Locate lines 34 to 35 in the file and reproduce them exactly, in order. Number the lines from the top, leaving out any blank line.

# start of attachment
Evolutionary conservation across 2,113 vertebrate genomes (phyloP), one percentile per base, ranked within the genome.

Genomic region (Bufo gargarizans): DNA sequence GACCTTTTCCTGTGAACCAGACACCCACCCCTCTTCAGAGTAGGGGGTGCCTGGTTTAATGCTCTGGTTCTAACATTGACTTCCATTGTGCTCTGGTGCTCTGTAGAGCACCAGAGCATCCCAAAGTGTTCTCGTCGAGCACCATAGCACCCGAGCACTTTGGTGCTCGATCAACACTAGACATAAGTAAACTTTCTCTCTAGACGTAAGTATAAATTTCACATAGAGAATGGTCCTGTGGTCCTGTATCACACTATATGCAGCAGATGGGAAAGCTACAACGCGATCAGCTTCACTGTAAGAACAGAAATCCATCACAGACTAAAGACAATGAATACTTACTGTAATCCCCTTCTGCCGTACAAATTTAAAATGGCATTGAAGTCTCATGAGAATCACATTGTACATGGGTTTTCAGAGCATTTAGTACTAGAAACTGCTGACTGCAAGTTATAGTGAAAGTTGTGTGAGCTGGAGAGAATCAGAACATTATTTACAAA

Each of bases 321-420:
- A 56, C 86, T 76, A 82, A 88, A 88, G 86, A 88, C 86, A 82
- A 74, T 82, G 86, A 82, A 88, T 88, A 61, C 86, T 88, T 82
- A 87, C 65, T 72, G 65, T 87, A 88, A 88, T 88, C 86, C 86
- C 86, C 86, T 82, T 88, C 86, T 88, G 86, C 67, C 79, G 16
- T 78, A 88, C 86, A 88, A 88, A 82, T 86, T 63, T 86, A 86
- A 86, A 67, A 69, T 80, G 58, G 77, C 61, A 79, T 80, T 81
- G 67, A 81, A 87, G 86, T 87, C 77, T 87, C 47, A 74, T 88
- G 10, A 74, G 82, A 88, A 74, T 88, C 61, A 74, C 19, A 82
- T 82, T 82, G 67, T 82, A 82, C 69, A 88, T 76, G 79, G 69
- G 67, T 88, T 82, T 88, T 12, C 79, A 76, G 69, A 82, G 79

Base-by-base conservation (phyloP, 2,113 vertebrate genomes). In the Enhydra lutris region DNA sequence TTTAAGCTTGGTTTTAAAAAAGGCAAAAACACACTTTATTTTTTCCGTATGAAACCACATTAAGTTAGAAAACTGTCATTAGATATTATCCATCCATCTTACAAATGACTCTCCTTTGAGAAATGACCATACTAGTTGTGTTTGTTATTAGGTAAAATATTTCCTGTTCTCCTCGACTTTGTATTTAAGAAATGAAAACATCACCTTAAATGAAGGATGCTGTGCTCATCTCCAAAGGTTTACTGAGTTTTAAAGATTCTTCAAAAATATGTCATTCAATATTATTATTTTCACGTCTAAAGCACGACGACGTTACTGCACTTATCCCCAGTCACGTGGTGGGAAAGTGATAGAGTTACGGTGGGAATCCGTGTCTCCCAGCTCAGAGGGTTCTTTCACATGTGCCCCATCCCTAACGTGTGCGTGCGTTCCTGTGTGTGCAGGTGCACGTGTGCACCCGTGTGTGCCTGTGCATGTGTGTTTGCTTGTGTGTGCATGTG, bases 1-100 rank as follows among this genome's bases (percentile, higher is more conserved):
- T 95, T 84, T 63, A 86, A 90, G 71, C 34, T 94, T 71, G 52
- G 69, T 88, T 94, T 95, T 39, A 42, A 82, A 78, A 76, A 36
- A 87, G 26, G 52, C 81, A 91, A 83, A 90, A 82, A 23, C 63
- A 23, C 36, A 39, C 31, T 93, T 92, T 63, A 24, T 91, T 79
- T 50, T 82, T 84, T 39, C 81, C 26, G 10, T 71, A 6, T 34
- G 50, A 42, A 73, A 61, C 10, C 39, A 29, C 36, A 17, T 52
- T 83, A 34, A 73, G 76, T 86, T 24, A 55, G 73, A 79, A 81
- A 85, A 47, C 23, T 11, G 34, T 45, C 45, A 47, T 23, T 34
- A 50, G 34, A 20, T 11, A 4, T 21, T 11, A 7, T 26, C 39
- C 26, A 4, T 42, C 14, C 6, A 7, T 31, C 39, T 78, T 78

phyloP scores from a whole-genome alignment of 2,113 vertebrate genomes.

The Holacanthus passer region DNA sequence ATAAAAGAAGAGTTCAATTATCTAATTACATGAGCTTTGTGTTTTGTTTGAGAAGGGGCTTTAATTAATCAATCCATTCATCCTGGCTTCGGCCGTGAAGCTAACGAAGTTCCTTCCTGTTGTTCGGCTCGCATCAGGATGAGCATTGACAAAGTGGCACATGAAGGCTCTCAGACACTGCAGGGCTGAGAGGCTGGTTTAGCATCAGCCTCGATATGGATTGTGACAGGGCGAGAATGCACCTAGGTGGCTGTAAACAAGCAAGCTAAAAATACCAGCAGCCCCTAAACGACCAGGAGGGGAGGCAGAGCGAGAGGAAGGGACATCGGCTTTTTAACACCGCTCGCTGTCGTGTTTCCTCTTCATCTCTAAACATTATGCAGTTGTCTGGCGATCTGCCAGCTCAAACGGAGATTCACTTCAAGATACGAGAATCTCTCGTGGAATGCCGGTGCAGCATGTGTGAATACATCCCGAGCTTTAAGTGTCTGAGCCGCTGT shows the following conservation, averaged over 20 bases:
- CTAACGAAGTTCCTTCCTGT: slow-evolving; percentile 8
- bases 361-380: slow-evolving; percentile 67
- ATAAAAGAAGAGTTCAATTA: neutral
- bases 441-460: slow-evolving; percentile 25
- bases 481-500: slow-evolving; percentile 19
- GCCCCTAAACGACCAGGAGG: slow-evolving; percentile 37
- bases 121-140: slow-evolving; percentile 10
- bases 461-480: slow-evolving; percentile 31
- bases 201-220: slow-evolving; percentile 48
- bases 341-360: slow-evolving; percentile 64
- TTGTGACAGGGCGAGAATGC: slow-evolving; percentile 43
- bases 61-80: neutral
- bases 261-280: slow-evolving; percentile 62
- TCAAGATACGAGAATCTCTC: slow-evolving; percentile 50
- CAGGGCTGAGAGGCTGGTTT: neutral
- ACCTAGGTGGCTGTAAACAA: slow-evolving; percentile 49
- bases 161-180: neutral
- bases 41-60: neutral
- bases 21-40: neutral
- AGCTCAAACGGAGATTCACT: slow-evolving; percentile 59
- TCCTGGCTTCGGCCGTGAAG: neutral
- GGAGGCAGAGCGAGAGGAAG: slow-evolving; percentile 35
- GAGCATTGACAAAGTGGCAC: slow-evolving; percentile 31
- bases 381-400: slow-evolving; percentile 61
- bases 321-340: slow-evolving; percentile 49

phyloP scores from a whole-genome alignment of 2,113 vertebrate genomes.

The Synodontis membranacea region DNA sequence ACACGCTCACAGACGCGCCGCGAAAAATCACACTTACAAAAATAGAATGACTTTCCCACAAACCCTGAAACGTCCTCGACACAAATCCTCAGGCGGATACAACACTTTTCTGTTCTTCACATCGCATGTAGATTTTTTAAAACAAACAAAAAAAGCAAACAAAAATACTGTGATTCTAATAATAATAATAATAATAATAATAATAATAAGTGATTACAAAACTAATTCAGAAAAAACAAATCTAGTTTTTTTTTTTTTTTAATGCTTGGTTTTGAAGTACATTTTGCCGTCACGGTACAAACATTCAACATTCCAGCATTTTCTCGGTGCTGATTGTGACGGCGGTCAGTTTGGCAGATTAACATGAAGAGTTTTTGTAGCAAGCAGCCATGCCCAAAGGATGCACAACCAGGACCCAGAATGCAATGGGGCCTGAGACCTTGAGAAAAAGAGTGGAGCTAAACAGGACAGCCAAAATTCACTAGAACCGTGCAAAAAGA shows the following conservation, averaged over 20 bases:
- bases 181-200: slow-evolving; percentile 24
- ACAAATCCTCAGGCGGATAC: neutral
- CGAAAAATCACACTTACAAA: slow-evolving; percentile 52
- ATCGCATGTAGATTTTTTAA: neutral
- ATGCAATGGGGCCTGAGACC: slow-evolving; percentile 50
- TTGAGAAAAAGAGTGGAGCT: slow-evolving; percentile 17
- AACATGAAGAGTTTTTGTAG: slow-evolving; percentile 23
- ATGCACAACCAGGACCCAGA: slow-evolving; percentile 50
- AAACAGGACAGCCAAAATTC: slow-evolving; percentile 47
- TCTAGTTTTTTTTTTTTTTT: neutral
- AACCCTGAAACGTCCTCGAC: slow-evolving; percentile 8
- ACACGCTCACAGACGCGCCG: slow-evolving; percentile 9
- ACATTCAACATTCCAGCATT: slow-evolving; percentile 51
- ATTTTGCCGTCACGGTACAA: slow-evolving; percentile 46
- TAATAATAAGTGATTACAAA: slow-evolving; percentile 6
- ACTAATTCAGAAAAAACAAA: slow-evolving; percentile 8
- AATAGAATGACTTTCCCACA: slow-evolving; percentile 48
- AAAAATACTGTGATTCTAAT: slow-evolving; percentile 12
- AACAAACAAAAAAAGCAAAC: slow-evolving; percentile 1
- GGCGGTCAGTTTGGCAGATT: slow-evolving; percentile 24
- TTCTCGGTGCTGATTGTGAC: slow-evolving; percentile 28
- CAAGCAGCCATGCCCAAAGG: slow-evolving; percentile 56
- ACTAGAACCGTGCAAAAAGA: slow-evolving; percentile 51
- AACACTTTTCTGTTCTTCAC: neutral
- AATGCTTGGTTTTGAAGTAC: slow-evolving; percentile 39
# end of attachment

- bases 461-480: slow-evolving; percentile 31
- bases 201-220: slow-evolving; percentile 48